A Cure for Feeling Lost in the Gym

A template for tracking your workouts and implementing progressive overload to get stronger and build more muscle.

Feb 11, 2022
One of the most fundamental rules in fitness is a concept called progressive overload. It simply means that to build strength and gain muscle, you have to continuously push yourself further. 
This is not a new concept, and there are thousands who have written about it before, but I’m often surprised by how few people actually understand and respect this foundational truth. 
If you have gone to the gym for months or years, but haven’t seen results, one of the reasons could be that you haven’t been respecting progressive overload. 
If you’ve been using the same dumbbells, doing the same number of reps on repeat, but not seeing changes in your body, there is hope.
If you go to the gym but don’t know what to do when you get there, please read on. 
It might sound exhausting, but you’ve got to up your game pretty much every time you walk into the gym. There are exceptions, but this is the rule.
Personally, I find it exciting. Everyday in the gym is an opportunity to be better than ever before. I don’t care if it’s by one rep. It’s a rep I couldn’t do yesterday, but I can today. 
Muscle and strength are built in response to being challenged. So what can you do to make that happen in your own training? 

Ways to implement progressive overload

Increase resistance
  • Add weight on the bar, do the same number of sets and reps. 
  • If you squat with 65 pounds on the barbell today, and your form was good, next time move up to 70.
Increase reps
  • Do the same weight, and number of sets, but increase the number of reps per set. 
  • I use this approach a lot for upper body exercises where it can be tough for me to make even a five pound jump. It’s ok if it’s just one more rep. 
Increase sets
  • Keep the same weight on the bar, do the same number of reps per set, and add an extra set. 
Slow down reps
  • Do the same weight, sets and reps, but slow down your reps so you have more time under tension. 
  • This is often referred to as tempo. Sometimes you will see tempo written in programs like this: 3X31 or 33X1. The numbers correspond to how long you should spend in each phase of the movement: eccentric, pause, concentric, pause. 
  • For example, in a squat, a 33X1 means take 3 seconds to descend, pause at the bottom for 3 seconds, explode up, take a one second reset pause at the top. 
  • I like slow tempo lifts for breaking through plateaus. 
Reduce rest time between sets
  • Do the same weight, sets and reps, but reduce your rest between sets. 
  • I normally rest 2 - 3 minutes between heavy lifts and 60 to 90 seconds between accessory lifts. 
Improve form
  • Do the same weight, sets and reps, but clean up your form. 
  • In my youth (like two years ago ha), I wouldn’t think much about this. But today, I prioritize form a lot more. 
  • If I feel I’ve compromised good form to make a lift, I’ll repeat the weight the next time I do the lift with the goal to make the reps beautiful. This has had a tremendous impact for me.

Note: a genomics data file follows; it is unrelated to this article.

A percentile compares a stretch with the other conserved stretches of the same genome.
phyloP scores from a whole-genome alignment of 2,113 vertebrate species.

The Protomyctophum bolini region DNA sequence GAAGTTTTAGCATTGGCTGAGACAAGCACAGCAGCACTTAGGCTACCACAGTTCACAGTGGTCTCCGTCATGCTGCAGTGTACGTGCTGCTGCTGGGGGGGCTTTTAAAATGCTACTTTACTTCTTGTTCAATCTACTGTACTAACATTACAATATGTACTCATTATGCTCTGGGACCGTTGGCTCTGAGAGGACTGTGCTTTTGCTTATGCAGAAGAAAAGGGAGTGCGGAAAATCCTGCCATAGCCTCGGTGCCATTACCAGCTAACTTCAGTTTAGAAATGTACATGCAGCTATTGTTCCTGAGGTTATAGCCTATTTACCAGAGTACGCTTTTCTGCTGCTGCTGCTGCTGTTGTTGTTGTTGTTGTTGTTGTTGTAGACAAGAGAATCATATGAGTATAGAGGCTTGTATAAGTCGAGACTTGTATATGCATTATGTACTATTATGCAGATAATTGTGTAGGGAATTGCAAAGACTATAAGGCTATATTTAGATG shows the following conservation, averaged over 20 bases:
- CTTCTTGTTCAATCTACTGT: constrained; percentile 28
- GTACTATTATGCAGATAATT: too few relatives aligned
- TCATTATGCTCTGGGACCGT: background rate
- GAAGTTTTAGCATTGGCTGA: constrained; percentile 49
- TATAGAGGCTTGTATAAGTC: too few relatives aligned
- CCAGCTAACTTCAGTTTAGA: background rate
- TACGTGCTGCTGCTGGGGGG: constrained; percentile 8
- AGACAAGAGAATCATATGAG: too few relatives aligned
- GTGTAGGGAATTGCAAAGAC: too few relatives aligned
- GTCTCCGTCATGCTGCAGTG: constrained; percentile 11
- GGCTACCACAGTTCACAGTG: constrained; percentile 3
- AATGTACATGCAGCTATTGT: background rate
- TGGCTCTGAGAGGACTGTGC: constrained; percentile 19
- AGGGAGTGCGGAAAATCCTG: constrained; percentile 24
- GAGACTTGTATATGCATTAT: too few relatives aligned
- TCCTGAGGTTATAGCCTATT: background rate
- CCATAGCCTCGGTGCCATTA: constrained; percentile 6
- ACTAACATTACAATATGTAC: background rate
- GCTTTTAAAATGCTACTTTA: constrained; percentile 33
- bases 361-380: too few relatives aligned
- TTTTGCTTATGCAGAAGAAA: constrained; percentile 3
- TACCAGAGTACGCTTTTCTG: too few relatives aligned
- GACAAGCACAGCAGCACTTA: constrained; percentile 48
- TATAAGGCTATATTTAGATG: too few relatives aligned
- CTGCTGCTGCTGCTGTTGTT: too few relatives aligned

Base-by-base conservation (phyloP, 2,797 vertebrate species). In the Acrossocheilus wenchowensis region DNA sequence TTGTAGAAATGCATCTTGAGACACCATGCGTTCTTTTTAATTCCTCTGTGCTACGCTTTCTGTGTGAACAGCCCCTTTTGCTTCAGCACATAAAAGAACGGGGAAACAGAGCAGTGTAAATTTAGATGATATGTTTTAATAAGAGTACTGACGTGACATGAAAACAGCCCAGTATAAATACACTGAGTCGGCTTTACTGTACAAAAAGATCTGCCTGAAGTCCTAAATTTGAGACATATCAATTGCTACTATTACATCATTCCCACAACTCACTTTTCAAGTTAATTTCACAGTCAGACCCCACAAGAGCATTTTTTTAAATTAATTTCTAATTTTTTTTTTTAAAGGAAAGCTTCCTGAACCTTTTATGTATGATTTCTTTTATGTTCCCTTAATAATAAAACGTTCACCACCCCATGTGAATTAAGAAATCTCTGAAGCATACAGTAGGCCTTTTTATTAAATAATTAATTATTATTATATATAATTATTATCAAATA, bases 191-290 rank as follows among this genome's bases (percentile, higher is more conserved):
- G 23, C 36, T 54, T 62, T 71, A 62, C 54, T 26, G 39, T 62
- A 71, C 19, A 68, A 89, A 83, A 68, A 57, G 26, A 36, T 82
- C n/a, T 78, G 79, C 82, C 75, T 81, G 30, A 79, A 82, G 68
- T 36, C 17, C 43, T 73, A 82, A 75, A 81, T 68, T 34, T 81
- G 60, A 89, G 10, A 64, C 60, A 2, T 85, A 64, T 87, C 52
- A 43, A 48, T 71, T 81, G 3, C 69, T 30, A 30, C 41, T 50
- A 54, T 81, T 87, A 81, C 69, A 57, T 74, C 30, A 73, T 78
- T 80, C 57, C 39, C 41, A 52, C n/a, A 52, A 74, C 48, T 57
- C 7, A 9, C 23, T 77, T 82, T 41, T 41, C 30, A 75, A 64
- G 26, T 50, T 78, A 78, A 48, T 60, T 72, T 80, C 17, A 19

Rules, like records, are meant to be broken

There will be days when you are not feeling it. 
I find that these days never make sense. 
I’ll walk into the gym feeling exhausted, and have a great session. 
I’ll walk in feeling rested, and fail to find my groove. 
My only advice is to learn to listen to your body and mind. 
Are they telling you to pull back or push hard? Are they telling you different things? 
Can you tell when you're feeling lazy but know you should push? Can you tell when your body needs a break? 
There might also be times when you need to pull back to work on technique. That’s ok too. 
The gains you will make are made over months and years. 
Consistency with progressive overload over the long haul is the game. A “bad” day isn’t going to cost you. 

Please track your workouts

I sort of want to tell everyone that if you aren’t tracking your workouts, you are wasting your time. This is a bit dramatic. But not untrue. 
For this system to work, you have to know how hard you pushed last time, how it went, and thus what you should do next time. 
Some people keep notebooks. I’m sure there are many apps. I prefer an old fashioned Google Sheet. 
I use a template similar to this one to plan out my workouts. I’ll go into more detail about how I use it for programming in the future. For now, let’s focus on how a training day is written out. 
  • Order: The order in which I do the exercises. When you see two movements associated with one number like the Shoulder Press and Single Leg Hip Thrust on Day 1, that means they are a Superset. If there are three movements, it’s called a Triset. 
  • Sets: The target number of sets. 
  • Reps: The target number of repetitions
  • Weight: The target weight on the bar or dumbbell. 
  • Execution Notes: This could be notes on tempo, equipment used, length of rest between sets, etc.
  • How it Went / What Next: A description of how I performed, how the sets felt, and what I should do next week. It can be as simple as, “felt great, move up 5 pounds” or “form was shit, stay here and improve”.
You can duplicate the Google Sheet template for yourself here
If you’re putting in the work, make it count. A few tweaks to how you approach your gym time could make all the difference in the world. 
I’ll leave you with a short pep talk. 
Don’t see this as a chore. Recording your progress and slowly increasing over time is empowering! How cool is it to improve week over week? 
What questions do you have for me?